John Maggs, president of the CSC and senior policy advisor at Seas At Risk, said: “We have an important agreement, and this level of ambition will ultimately require a sector-wide shift to new fuels and propulsion technologies, but what happens next is crucial. The IMO must move swiftly to introduce measures that will cut emissions deeply and quickly in the short term. Without these the goals of the Paris agreement will remain out of reach.”
Bill Hemmings, shipping director at Transport & Environment, said: “The IMO should and could have gone a lot further but for the dogmatic opposition of some countries led by Brazil, Panama, Saudi Arabia. Scant attention was paid to US opposition. So this decision puts shipping on a promising track. It has now officially bought into the concept of decarbonisation and the need to deliver in-sector emission reductions, which is central to fulfilling the Paris agreement.”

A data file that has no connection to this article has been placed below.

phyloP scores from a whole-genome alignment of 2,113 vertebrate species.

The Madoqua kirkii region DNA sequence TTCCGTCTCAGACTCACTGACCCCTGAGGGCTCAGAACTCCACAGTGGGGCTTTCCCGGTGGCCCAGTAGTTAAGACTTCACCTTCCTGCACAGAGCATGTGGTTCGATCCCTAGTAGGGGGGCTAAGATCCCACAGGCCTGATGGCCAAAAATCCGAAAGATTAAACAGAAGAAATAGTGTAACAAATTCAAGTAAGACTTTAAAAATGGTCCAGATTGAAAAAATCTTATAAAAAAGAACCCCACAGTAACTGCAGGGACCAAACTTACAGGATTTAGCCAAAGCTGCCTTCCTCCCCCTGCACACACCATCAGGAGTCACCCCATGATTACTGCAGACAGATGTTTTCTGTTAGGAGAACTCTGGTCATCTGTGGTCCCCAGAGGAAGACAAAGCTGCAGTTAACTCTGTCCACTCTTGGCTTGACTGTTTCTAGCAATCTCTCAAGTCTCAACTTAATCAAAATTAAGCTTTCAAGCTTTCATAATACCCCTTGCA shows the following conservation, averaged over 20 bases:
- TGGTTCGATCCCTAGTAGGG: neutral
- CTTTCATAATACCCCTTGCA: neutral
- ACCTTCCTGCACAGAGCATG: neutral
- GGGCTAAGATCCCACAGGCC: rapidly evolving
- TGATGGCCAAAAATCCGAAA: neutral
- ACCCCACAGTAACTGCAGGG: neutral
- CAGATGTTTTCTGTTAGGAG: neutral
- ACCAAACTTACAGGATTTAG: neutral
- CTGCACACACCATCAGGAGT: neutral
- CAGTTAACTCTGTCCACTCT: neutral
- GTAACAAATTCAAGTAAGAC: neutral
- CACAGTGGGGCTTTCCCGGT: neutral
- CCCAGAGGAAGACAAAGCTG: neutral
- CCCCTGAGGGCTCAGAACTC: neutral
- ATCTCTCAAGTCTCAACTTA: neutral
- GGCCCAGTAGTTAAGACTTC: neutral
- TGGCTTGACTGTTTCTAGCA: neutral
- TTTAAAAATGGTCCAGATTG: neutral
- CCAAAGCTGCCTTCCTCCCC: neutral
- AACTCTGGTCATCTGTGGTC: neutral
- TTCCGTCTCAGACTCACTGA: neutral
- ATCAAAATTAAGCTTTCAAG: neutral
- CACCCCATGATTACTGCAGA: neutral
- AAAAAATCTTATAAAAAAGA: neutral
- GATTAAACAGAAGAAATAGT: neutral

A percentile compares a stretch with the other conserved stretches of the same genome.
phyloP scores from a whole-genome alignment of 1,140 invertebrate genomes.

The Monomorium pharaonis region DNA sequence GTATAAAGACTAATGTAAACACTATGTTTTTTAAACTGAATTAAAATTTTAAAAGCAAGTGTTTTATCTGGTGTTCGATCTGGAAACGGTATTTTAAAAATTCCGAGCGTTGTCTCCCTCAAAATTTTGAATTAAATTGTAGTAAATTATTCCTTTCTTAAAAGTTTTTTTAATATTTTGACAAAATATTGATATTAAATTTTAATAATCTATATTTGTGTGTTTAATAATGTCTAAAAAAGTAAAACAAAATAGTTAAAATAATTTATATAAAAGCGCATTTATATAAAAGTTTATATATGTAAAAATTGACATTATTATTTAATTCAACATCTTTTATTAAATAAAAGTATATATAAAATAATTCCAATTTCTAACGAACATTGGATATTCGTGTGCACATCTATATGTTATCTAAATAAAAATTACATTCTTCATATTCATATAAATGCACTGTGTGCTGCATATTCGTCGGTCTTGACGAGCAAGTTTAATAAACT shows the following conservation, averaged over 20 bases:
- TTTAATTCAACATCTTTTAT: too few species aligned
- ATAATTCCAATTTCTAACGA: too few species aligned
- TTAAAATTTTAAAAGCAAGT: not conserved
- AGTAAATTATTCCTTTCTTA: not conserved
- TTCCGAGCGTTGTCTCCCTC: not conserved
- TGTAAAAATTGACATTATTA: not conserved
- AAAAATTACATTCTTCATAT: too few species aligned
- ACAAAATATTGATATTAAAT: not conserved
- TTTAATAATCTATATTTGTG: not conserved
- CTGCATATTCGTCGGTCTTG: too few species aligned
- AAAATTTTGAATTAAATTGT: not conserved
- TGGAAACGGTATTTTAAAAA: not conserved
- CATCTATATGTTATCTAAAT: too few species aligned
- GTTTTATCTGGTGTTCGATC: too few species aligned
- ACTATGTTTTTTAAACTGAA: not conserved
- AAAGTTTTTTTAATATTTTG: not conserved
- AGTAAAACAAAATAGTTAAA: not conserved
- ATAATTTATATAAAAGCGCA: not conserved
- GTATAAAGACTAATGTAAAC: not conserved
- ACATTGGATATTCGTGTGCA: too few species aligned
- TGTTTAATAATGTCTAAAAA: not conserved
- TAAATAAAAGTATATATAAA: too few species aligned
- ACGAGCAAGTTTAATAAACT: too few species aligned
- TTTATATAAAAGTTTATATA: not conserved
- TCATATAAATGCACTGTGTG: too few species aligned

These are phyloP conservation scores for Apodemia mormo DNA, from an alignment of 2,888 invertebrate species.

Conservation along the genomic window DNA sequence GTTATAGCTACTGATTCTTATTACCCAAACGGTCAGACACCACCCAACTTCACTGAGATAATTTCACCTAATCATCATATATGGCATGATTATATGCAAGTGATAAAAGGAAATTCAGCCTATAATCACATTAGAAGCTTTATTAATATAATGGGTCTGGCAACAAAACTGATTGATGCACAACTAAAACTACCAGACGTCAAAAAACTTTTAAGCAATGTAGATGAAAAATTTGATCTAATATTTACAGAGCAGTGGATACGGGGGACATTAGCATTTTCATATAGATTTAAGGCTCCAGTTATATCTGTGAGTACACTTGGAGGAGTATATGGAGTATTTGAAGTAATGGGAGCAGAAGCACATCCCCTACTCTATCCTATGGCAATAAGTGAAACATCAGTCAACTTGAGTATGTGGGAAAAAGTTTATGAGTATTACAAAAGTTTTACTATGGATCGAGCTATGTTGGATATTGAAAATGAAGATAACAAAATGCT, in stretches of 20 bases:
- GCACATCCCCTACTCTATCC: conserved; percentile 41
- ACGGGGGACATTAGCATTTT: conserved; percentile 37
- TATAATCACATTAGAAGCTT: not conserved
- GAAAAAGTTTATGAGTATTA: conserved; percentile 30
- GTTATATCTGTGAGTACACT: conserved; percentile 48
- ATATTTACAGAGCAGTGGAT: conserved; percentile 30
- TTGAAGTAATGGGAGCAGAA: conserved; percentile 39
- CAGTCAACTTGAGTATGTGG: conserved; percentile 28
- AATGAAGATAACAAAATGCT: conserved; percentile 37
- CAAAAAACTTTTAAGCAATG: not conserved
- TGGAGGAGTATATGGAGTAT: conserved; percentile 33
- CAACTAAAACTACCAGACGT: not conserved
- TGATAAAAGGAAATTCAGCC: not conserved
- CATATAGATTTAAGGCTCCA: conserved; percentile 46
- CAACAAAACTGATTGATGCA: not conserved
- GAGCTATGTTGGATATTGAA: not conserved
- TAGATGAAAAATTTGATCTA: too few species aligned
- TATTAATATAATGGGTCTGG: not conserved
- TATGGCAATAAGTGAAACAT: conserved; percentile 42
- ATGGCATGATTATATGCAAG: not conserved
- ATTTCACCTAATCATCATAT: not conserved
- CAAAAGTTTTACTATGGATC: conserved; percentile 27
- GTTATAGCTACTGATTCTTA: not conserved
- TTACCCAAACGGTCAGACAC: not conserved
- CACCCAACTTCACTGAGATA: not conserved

Note to editors:
 The CSC’s members are AirClim, Bellona, Carbon Market Watch, Clean Air Task Force, Stichting de Noordzee, Environmental Investigation Agency, Nabu, Oceana, Ocean Conservancy, Seas At Risk, and Transport & Environment.